In mitigation, the accused asked for a lenient sentence on the basis that he was only seventeen years of age when he committed the offence and that because of his youth he was not capable of making proper decisions. He told the court that he was a first offender and had never been convicted of an offence. The accused is a sole breadwinner with a live-in lover and two minor children to support; she is expecting a third child. He is self-employed with a vegetable garden from which he makes a living. The accused undertakes not to commit a similar offence in future; he regrets having committed the offence. He supports five of his siblings who stay with him and their parents have died. In school, he went as far as Standard Seven.
 In addition, the accused told the Court that when he hit the deceased with the wood, he acted in self-defence. There was an altercation between the two men; the accused ran away, and, the deceased chased after him. During the chase, the accused picked up a stone and wood and hit the deceased with the wood in self-defence. He denies chasing after the deceased.
 In coming to a proper sentence, I will take into account the interests of society as well as the personal circumstances of the accused. It is true that there is a sharp increase in cases of murder in this country; however, it is equally correct that each case is different with its particular facts and the individual circumstances of the accused. I accept that the accused was very young at the time of commission of the offence and there is no doubt that his sense of judgment was influenced by his youth. He was attacked by a thirty-four year old man who chased after him carrying a stone and when he got hold of a stone and wood, he defended himself against the unlawful attack. He is a first offender and has pleaded guilty to the offence charged. When pleading in mitigation, he was remorseful to the extent of making an undertaking that he will never commit a similar offence in his life. He is a responsible young man looking after five siblings, a live-in lover and their two children; he makes a living by growing a garden in his neighbourhood.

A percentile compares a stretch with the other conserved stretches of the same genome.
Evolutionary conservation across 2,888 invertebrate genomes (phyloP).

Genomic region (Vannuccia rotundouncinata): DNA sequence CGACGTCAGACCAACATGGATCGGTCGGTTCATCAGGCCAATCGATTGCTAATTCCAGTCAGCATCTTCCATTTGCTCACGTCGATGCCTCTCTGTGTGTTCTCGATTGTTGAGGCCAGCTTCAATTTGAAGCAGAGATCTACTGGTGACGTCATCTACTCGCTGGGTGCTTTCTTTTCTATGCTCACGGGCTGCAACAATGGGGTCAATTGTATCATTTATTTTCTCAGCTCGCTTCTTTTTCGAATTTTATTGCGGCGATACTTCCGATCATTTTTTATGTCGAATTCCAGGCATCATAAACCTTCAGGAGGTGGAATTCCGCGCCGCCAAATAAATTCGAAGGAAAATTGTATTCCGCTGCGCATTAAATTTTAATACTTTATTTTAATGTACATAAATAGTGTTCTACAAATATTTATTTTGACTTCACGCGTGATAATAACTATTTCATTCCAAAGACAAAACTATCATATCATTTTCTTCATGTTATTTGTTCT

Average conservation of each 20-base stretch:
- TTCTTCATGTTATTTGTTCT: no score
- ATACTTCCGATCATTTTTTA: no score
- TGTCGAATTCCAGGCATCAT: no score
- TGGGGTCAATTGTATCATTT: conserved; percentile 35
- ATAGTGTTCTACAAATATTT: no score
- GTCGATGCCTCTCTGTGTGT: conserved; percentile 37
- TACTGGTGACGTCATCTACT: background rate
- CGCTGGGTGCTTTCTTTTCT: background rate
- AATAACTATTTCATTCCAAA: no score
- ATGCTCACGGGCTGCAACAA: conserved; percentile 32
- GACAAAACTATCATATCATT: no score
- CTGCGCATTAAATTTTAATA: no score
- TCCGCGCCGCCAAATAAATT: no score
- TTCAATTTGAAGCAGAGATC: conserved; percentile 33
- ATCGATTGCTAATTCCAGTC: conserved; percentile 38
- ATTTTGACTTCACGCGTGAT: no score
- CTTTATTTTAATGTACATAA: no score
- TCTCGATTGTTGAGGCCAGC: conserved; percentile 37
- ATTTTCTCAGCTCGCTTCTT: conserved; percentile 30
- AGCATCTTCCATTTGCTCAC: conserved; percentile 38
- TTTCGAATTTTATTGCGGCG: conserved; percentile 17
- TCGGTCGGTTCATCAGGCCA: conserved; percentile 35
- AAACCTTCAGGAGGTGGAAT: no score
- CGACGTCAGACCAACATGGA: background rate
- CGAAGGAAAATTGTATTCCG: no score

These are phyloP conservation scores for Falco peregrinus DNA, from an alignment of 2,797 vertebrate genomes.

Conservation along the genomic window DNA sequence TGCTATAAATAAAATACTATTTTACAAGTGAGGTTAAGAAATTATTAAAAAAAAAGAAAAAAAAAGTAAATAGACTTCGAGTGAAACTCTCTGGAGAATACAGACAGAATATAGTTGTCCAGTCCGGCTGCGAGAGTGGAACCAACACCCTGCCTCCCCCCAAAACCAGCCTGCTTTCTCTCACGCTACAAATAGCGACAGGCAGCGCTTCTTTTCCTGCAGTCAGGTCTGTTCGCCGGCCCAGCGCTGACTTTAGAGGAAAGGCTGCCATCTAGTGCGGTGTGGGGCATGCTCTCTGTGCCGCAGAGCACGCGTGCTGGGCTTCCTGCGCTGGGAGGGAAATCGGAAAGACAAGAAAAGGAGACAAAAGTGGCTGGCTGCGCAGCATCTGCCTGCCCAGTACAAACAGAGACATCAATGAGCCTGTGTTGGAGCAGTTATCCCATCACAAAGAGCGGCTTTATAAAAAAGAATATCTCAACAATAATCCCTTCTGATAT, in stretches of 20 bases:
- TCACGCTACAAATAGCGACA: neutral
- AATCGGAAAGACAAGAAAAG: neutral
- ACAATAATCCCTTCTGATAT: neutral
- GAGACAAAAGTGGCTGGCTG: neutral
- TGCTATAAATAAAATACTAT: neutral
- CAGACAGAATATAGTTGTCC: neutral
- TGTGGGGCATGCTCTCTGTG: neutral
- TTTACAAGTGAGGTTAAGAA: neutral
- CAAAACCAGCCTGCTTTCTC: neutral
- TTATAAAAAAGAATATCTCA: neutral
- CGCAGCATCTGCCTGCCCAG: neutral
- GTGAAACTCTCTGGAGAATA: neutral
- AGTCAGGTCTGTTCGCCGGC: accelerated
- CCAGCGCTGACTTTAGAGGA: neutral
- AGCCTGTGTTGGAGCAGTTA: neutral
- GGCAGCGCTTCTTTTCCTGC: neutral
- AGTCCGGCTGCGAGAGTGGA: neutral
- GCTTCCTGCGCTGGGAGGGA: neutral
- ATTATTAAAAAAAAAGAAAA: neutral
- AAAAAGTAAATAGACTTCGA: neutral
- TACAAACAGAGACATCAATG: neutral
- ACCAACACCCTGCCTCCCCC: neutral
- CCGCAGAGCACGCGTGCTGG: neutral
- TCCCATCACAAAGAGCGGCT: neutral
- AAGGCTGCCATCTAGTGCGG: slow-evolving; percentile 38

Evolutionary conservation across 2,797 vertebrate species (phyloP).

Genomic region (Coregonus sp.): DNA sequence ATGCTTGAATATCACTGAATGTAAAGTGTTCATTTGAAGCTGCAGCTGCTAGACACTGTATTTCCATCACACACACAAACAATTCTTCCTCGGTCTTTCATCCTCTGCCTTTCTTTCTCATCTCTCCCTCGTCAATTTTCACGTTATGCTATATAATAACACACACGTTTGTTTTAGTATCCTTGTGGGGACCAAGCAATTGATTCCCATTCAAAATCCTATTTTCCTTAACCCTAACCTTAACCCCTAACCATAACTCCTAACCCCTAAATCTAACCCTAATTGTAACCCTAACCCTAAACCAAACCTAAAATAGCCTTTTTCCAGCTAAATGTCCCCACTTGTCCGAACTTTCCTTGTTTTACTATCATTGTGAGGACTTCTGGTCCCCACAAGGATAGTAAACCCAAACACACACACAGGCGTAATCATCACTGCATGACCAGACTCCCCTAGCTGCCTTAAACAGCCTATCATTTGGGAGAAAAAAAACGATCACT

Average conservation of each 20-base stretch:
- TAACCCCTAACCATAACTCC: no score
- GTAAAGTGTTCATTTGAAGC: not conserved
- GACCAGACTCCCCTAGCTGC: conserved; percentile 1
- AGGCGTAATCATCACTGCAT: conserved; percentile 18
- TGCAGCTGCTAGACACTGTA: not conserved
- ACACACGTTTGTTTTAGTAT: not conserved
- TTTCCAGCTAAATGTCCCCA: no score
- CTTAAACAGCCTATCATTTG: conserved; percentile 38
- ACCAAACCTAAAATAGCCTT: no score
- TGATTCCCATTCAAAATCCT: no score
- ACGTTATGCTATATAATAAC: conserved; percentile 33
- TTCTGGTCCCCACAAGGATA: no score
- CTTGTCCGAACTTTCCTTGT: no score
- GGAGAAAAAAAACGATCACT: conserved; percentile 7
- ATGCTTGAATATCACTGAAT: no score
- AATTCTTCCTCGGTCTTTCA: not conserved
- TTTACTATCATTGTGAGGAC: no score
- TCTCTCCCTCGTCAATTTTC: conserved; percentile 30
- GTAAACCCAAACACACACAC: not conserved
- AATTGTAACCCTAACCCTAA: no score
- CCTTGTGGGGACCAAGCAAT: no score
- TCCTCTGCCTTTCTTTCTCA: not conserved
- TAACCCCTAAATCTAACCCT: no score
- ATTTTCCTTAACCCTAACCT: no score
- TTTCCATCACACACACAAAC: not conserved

I agree with the sentiments made by His Lordship Holmes J.A. in the case ofS. v. Rabie 1975 (4) S.A. 855 (A) at862G:
“Punishment should fit the criminal as well as the crime, be fair to society and be blended with a measure of mercy according to the circumstances.”
 In the same case, Corbett J.A. who concurred with the reasoning of Holmes J.A., stated at page 866:
“A Judicial officer should not approach punishment in a spirit of anger because being human, that will make it difficult for him to achieve that delicate balance between the crime, the criminal and the interests of society which his task and the objects of punishment demand of him. Nor should he strive after severity; nor, surrender to misplaced pity. While not flitching from firmness, where firmness is called for, he should approach his task with humane and compassionate understanding of human frailties and the pressures of society which contribute to criminality.”
 In the case of S. v. Harrison 1970 (3) SA 684 (A) at686, Addleson J stated:
“Justice must be done; but mercy, not a sledge-hammer, is its concomitant.”
 This is not a case requiring a custodial sentence because of the facts of the case and individual circumstances of the accused. A sentence of five years imprisonment wholly suspended for four years is appropriate on condition the accused is not found guilty of an offence in which violence is an element.
JUDGE OF THE HIGH COURT